10 Questions with ... Will Love
May 27, 2014
BRIEF CAREER SYNOPSIS:
During my teens I began cultivating a career for myself within the journalism industry, which lead to me working as a correspondent and editor for multiple publications within the tri-state area. For years I produced cover stories and features on celebrities and public figures. I also acted as promotions coordinator for various events hosted by the magazines as well as for a national staffing agency. After being interviewed routinely on various major-market radio stations promoting such events, and after assisting an independent radio station in New York State as an on-air talent/associate producer, I began applying my multi-faceted experience at Cumulus Media/Westchester. Today, I work as an on-air talent, producer and Marketing Assistant for 1230 AM WFAS and 103.9 FAS-FM (Arbitron market #39). My airchecks are available on: YouTube.com/WillLoveInc.
1) What do you do to maintain a positive mental attitude and stay motivated?
I am a very spiritual person. The minute I lose touch with my spirituality, I notice I am a lot more susceptible to situations if they take a wrong turn. I also find that fitness is a good outlet to place negative emotions. I enjoy swimming, cardio exercises and every once in a while hitting the spa.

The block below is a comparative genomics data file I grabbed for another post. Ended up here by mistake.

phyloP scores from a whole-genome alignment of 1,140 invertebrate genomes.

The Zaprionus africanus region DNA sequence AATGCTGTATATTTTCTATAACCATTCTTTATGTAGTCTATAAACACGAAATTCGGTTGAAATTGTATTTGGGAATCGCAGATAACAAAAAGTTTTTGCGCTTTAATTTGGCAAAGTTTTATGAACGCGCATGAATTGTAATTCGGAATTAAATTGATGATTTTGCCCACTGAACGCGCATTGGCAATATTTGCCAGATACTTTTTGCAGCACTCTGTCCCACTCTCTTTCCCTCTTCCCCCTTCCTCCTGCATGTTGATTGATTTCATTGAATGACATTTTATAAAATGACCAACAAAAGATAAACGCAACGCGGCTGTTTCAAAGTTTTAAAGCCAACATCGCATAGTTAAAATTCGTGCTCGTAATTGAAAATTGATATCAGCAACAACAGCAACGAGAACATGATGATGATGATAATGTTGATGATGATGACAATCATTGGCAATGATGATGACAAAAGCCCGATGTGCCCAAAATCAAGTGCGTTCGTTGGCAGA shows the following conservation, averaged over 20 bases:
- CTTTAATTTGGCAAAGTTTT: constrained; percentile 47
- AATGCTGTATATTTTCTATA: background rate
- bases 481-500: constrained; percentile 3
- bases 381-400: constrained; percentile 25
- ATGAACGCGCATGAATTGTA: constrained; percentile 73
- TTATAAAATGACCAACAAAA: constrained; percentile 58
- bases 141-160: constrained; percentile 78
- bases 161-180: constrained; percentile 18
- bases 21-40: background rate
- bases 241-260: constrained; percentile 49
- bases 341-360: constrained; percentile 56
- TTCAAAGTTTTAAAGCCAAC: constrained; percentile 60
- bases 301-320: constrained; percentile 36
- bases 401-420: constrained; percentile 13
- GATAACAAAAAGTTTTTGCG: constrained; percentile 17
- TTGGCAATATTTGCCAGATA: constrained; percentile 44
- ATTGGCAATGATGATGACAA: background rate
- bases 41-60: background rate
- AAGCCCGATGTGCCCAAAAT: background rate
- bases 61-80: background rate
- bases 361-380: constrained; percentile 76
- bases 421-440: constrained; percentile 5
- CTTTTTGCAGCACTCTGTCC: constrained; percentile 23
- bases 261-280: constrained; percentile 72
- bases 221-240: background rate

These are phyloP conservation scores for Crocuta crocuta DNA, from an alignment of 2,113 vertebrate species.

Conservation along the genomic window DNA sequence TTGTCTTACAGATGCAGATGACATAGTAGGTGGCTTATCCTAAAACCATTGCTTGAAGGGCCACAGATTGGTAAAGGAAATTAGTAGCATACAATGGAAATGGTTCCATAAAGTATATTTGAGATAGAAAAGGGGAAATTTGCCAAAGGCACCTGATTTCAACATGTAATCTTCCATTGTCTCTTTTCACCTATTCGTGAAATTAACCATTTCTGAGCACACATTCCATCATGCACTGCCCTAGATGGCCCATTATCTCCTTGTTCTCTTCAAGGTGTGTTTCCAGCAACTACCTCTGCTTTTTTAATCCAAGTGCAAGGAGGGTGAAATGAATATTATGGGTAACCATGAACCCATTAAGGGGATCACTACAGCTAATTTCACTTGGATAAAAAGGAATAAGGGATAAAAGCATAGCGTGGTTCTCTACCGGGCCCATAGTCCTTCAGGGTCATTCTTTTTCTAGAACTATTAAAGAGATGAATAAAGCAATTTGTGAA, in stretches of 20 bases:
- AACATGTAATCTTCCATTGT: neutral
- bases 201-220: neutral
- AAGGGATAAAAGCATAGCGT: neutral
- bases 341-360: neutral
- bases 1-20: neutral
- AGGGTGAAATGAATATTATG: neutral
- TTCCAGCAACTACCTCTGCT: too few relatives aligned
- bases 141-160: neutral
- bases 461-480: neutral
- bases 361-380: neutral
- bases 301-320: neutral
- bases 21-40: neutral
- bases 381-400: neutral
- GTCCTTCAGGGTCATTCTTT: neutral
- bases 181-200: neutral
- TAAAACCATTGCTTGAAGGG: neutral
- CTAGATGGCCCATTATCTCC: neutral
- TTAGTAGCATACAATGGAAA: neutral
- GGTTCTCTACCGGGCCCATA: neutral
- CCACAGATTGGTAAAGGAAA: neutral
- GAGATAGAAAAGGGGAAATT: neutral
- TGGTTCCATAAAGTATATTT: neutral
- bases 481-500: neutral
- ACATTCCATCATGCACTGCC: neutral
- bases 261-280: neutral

2) Do you plan on sticking with radio?
Yes. I have worked very hard to get into the industry. Even during my time when I was not working in broadcasting (ex: years in editorial and event marketing) I continued doing what I was doing because I intended to apply my experience specifically within radio in the long-term.
3) What's the best way to get your foot in the door?
To put it best, learn to settle, at least in the beginning. For example, maybe you desire (and need) a full-time gig - yet the only thing available is part-time and/or not in the department you want to work in long-term - just go for it anyway. View it as a learning experience, especially since all departments in radio work together nowadays. Who knows, you may realize you enjoy promotions just as much as programming, or vise-versa.
4) What is the next job you'd like to obtain?
Ideally I would like to be hired as a full-time on-air talent.
5) How are you finding the "courtesy level" at places you've applied? (Callbacks, e-mails, rejection letters, etc.)
This is a good question considering it took me a lot of trial-and-error re: getting a response with job application follow-ups. Radio is a small industry, so often times HR directors are inundated with responses and in turn applications go unnoticed. In order to get somewhere you have to know what to say, how to say it and when to say it. Basically you have to do the leg-work yourself. If you sit around and just wait to be contacted, no matter how good your resume looks, there is a chance you won't receive a response.
6) Are you finding salaries/benefits lower than you ever thought, about the same, or have you seen some pleasant surprises?